Students turn to ‘The West Wing’ for political inspiration

By Erin Moy

Carleigh Coyne ’10 has been getting intimate with the White House. She knows the Cabinet members’ positions on hot-button topics, has overheard many private conversations between the President and his advisors and can navigate the halls of the West Wing adeptly.

Moreover, she has learned all of this over the course of a few weeks.

No, Coyne does not work with the Obama administration; she has been following President Josiah Bartlett’s administration on the now-cancelled television show “The West Wing.”

Coyne began watching the show after her AP United States Government and Politics teacher showed an episode to her class.

“It was really good,” Coyne said. “I got obsessed and now I watch it all the time.”

Thalia Bajakian ’10 had a similar reaction to viewing an episode in her AP U.S. Government and Politics class.

“We had watched an episode in class and I really wanted to know what would happen next,” Bajakian said. “So, I watched two and a half seasons over winter break and forgot about college applications.”

AP U.S. Government and Politics teachers David Waterhouse and Francine Werner started incorporating “The West Wing” into their classrooms in 2005 and had the opportunity to integrate more of the show into their lectures when the course was expanded from one semester to a full year in 2006, Werner said.

Viewings of “The West Wing” started to expand students’ interest in politics, Waterhouse said. He hopes that the show [will] inspire students with “idealism and the idea that politics and government are important, not just corrupt and cynical,” he said.

“The West Wing,” which aired from 1999 to 2006, chronicled both the professional and personal lives of the individuals who made up the fictional President Bartlett’s administration.

However, “The West Wing” also covered a wide variety of relevant political and legislative issues that, Werner said were often “ripped from the headlines.”

The show was thought of by many viewers as much more than a primetime political soap opera.

Along with the success of “The West Wing” in television—the show holds the record for most Emmys won in a single season—both Werner and Waterhouse, and numerous critics, believe that “The West Wing” is an accurate representation of how American government works.

“The value of this series is that it brings the mechanics of government to life,” Waterhouse said. “You see people who are enjoyable to watch functioning as people in government actually do.”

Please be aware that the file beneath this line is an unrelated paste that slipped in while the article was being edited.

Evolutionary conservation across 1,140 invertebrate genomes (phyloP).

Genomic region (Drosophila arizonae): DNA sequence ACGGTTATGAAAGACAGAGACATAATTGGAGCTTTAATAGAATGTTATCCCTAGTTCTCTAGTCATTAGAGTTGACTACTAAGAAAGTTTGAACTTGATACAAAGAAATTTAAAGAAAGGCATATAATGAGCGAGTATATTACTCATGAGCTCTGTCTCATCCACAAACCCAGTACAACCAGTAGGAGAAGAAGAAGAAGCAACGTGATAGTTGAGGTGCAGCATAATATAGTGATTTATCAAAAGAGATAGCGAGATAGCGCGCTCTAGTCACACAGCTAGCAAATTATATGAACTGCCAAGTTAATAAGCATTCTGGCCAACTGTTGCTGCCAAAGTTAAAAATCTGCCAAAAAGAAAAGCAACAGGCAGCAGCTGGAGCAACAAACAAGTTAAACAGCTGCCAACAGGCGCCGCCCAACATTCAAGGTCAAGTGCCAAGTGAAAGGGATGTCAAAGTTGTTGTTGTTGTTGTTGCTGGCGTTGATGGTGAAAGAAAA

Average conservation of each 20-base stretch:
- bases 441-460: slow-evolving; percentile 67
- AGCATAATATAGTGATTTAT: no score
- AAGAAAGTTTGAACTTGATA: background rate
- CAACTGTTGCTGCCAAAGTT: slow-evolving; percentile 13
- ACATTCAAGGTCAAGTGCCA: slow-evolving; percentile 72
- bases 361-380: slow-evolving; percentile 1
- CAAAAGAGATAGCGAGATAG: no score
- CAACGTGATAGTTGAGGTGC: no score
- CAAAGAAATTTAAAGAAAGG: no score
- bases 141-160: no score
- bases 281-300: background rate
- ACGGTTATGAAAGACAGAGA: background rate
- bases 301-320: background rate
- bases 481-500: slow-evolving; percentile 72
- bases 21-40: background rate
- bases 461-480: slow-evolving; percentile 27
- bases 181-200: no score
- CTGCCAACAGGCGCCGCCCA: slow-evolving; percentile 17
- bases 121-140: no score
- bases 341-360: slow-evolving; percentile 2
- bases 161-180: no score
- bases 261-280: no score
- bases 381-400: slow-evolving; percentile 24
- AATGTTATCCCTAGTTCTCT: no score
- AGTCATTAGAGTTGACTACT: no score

“The viewer gets to learn and be entertained at the same time,” he said. “Clearly, ‘The West Wing’ is an idealized version of reality, but it deals with many important political issues that we discuss in class. Virtually every episode deals with four or five important issues that are related to AP U.S. Government and Politics. So, it really can help reinforce [students’] knowledge and understanding.”

Barrett Meister ’10, another fan of “The West Wing,” also sees a helpful aspect of watching the show.

“It incorporates much of the goings-on in government and therefore is a fairly useful tool for the public to understand their government more,” Meister said.

“The West Wing” was cancelled four years ago. However, both Waterhouse and Werner have seen the interest in the show grow over the years.

While Werner attributes the growing buzz to the growth in the number of AP U.S. Government and Politics classes, Waterhouse said he feels that interest in the show has peaked this year due to “Obama activating young people’s interest in politics during the last couple years.”

Students themselves see a myriad of reasons for being hooked on “The West Wing.”

“I remember watching it when it actually was on TV and since I was too young to understand at that time, now with my new wealth of knowledge, I can make sense of it all,” Meister said. “Only a few special shows make the transition from a filler show to watch into one of the more coveted regularly watched slots.”

“It’s a perfect combination of government and personal drama that makes everything learned in AP Government much more tangible. Rather than just learning theory, West Wing allows me to see everything as it is practiced,” Bajakian said. “Because everything is so hyped up in the show and many things are exaggerated, it makes typical government process much more exciting.”

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